What is primary care? Part 2

Here are some frequently asked questions I get as a Primary Care Provider.

What is the meaning of Family Medicine?

As the name suggests, a family physician can take care of your entire family – from the day of your birth (even before!) to your last day on Earth, as I like to say! During our post-medical school residency years, we are trained by many different types of doctors including pediatricians, OB/GYNs, surgeons, psychiatrists, neurologists, ENTs and more. Therefore, family physicians are trained to do minor surgical procedures in the office, care for kids and adults, provide various GYN services, among many other comprehensive services for patients. Some family doctors choose to do a fellowship and are trained more specifically to do more advanced surgical procedures, deliver babies (including C-sections), work on public policy and advocacy, work in an emergency room, and the list goes on. I love family medicine because as family physicians, we can be trained to provide care for patients in many different settings. Some family doctors work in a residency training program where they may see patients in the hospital, out of the hospital, and deliver babies. Other family doctors only see patients in their clinics. The broad basis of our training allows family doctors to follow their interests, which is really nice!

What kind of patients do doctors like to see?

All kinds! As a doctor, I enjoy caring for everyone, young and old, sick and well!

I don’t mind when patients come in with questions based on things they’ve read/seen online so we can sort through what info is based on good medical evidence and what is not. In fact, I enjoy patients who are engaged in their care and ask questions.

I enjoy seeing patients for all kinds of visits as well – mental health, physicals, GYN concerns, coughs/colds, etc.

I also feel that patients who are honest with me get the most out of their visits. You can tell me anything! If you are struggling with substance use or use illegal drugs, it’s ok to let me know this. Don’t worry; HIPAA laws protect your privacy and medical information. Knowing as much as I can about your habits helps me formulate a safe plan for your health.

Is a General Physician (GP) the same as a Family Physician (FP)?

No. A general physician (GP) is not the same as a family physician (FP). After medical school, a person earns the degree of Doctor of Medicine (MD) or Doctor of Osteopathic Medicine (DO). Most doctors then get additional training in the specialty of their choice. It may surprise you to learn that family medicine is actually a specialty! The term GP was used more frequently in the past and according to this study, historically signifies a physician who completed some residency training after medical school, but did not fully complete the residency training. Therefore, these doctors are not eligible to become board-certified in any of the specialties recognized by the AMA’s American Board of Medical Specialties (ABMS). A physician also may consider themselves a GP if they began practicing before Family Medicine became a specialty (in 1969). There are no laws about how physicians label themselves in their practice though. For transparency purposes, I completed a Family Medicine Residency training program and became board-certified by the American Board of Family Medicine (ABFM). I have kept up my board certification since then.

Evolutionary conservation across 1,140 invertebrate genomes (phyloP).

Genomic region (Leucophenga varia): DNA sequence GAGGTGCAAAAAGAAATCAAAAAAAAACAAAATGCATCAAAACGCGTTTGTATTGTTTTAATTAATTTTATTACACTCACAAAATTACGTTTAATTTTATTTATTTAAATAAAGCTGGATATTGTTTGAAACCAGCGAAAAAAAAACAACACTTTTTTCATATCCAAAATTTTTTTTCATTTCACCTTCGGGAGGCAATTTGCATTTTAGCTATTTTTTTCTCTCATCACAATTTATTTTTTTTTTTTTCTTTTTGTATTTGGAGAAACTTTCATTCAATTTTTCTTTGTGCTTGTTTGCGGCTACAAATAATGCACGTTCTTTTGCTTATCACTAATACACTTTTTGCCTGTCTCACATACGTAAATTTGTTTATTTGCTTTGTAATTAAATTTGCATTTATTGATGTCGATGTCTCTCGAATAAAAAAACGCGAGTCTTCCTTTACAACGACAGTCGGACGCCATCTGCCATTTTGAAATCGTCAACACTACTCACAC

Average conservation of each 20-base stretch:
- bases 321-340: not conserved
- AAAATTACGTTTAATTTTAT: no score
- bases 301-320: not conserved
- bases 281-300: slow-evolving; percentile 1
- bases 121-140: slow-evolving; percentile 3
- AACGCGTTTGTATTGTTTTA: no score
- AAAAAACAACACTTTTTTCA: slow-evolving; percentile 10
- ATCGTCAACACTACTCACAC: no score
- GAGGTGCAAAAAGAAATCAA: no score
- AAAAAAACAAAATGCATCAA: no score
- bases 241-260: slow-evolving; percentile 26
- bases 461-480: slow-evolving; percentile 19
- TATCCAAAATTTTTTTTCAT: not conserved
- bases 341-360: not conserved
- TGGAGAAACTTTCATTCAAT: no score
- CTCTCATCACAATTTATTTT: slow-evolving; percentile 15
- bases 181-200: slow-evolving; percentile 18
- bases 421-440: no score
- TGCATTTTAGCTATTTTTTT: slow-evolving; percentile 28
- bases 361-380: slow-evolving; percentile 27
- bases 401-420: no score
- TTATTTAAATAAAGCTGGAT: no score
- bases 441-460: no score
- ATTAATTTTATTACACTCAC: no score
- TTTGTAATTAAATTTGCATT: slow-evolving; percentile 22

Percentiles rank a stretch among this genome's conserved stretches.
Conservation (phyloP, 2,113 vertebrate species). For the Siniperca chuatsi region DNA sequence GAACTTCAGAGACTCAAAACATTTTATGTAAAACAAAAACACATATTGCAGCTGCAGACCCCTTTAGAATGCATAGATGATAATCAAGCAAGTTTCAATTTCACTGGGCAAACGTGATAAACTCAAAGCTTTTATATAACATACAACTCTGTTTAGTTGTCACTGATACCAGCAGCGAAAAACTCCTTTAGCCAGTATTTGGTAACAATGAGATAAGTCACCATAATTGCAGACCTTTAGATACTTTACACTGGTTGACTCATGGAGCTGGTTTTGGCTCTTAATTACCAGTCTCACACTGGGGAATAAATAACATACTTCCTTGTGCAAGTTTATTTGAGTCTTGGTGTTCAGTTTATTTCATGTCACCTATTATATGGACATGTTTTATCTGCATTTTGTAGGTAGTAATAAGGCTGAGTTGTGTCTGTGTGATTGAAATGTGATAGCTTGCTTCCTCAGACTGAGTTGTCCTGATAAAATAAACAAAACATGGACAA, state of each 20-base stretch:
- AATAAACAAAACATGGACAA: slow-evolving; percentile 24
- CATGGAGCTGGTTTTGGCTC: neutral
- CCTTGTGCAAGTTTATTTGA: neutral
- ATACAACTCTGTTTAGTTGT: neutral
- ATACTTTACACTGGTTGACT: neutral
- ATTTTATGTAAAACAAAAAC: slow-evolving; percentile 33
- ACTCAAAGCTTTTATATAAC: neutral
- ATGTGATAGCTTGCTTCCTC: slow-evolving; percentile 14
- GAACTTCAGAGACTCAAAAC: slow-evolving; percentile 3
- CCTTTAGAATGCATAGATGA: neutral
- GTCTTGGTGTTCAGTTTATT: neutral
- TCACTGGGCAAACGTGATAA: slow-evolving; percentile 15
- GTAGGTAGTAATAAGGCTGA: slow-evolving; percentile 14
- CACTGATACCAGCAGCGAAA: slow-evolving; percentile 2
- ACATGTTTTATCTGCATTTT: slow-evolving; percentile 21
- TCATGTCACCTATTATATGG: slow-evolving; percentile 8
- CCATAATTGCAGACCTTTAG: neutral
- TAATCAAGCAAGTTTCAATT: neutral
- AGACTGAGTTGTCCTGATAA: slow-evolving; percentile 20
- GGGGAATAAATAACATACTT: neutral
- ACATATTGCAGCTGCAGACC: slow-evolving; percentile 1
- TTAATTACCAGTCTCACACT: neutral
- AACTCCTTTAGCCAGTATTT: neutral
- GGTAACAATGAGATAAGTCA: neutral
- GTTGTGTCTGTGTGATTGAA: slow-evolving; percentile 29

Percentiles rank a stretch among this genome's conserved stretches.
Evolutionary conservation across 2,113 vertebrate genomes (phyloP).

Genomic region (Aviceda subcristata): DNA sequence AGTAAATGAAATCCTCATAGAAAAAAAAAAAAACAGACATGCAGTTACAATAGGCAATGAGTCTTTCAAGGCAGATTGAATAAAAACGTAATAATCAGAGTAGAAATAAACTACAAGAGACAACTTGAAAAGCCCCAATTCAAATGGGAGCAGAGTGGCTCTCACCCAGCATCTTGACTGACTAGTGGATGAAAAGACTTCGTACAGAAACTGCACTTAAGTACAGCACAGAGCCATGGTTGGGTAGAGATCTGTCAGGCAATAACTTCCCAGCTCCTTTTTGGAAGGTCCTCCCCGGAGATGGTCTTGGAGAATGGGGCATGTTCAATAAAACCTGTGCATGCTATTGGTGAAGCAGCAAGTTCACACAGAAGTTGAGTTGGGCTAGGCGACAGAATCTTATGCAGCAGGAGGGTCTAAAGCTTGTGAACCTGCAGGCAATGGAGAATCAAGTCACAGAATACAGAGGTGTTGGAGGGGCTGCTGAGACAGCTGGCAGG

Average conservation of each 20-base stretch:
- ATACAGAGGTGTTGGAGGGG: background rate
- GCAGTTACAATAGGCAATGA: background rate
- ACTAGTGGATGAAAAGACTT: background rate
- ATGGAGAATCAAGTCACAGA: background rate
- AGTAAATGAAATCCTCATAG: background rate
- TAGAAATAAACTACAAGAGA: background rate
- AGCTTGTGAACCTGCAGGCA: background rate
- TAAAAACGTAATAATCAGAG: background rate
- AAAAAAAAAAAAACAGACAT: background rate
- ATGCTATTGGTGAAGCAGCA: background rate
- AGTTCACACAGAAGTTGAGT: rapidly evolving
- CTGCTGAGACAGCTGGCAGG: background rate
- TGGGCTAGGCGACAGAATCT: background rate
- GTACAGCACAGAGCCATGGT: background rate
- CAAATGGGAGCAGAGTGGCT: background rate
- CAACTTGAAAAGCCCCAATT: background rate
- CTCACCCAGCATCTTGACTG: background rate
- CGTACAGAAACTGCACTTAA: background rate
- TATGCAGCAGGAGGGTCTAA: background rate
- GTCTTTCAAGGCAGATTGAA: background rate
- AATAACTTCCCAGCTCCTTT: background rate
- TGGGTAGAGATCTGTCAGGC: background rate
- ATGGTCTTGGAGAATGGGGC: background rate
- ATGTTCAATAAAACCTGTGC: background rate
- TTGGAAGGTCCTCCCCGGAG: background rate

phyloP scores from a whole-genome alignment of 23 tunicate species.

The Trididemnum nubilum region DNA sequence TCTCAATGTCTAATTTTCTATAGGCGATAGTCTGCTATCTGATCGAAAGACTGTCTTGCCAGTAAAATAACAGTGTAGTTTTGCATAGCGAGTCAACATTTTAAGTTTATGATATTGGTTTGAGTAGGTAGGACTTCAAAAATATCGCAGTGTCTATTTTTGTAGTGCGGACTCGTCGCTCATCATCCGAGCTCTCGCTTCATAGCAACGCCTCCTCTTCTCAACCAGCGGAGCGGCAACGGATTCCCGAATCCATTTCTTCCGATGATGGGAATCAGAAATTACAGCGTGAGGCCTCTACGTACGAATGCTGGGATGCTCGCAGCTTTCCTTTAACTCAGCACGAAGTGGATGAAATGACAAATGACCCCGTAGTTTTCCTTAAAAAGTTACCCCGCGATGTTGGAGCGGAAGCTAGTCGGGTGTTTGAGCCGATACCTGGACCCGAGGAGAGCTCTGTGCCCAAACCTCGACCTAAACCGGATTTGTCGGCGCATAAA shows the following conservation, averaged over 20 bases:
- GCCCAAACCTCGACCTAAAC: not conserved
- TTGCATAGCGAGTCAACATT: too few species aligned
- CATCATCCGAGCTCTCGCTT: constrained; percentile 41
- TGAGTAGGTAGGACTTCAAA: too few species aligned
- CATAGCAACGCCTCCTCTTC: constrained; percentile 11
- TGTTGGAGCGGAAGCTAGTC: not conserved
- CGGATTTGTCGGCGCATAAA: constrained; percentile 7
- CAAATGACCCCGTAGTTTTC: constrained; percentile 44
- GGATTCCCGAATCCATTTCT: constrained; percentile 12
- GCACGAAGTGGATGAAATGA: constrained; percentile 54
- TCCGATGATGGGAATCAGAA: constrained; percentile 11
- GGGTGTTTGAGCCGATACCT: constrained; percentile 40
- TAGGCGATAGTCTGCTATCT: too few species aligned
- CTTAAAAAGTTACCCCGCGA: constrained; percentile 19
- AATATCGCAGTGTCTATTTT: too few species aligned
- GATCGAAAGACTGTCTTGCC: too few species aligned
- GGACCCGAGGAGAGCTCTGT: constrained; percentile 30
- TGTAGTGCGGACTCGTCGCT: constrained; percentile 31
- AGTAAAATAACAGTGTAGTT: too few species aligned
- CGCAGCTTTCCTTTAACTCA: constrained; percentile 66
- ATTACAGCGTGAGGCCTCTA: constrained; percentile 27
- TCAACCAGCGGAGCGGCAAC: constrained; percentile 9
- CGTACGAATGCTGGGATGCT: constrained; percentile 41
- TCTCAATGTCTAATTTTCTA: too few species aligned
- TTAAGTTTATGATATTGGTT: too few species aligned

Why Do I Need a Primary Care Physician?
Can’t I just go to urgent care when I’m sick?

I cannot tell you the number of times that I have seen a patient and discovered additional diagnoses after they had been to urgent care. Urgent care offices are valuable, but it is difficult for an urgent care doctor to take into account your entire health history. A primary care doctor knows your entire health history, so we may see your illness/problem in a different light. The role of an urgent care offices is to help you through an urgent issue; it does not play a role in helping you stay healthy. No matter your age, it’s often a relief to have a doctor in your corner when health concerns pop up. There are lab tests, imaging studies, vaccines, and screening questions for people in different age groups, as well as for folks with certain lifestyle habits. A primary care doctor’s goal is to help you prevent illness, not just treat you when you are sick.

Melissa Boylan MD, FAAFP
Family Physician and Owner of Noreta Family Medicine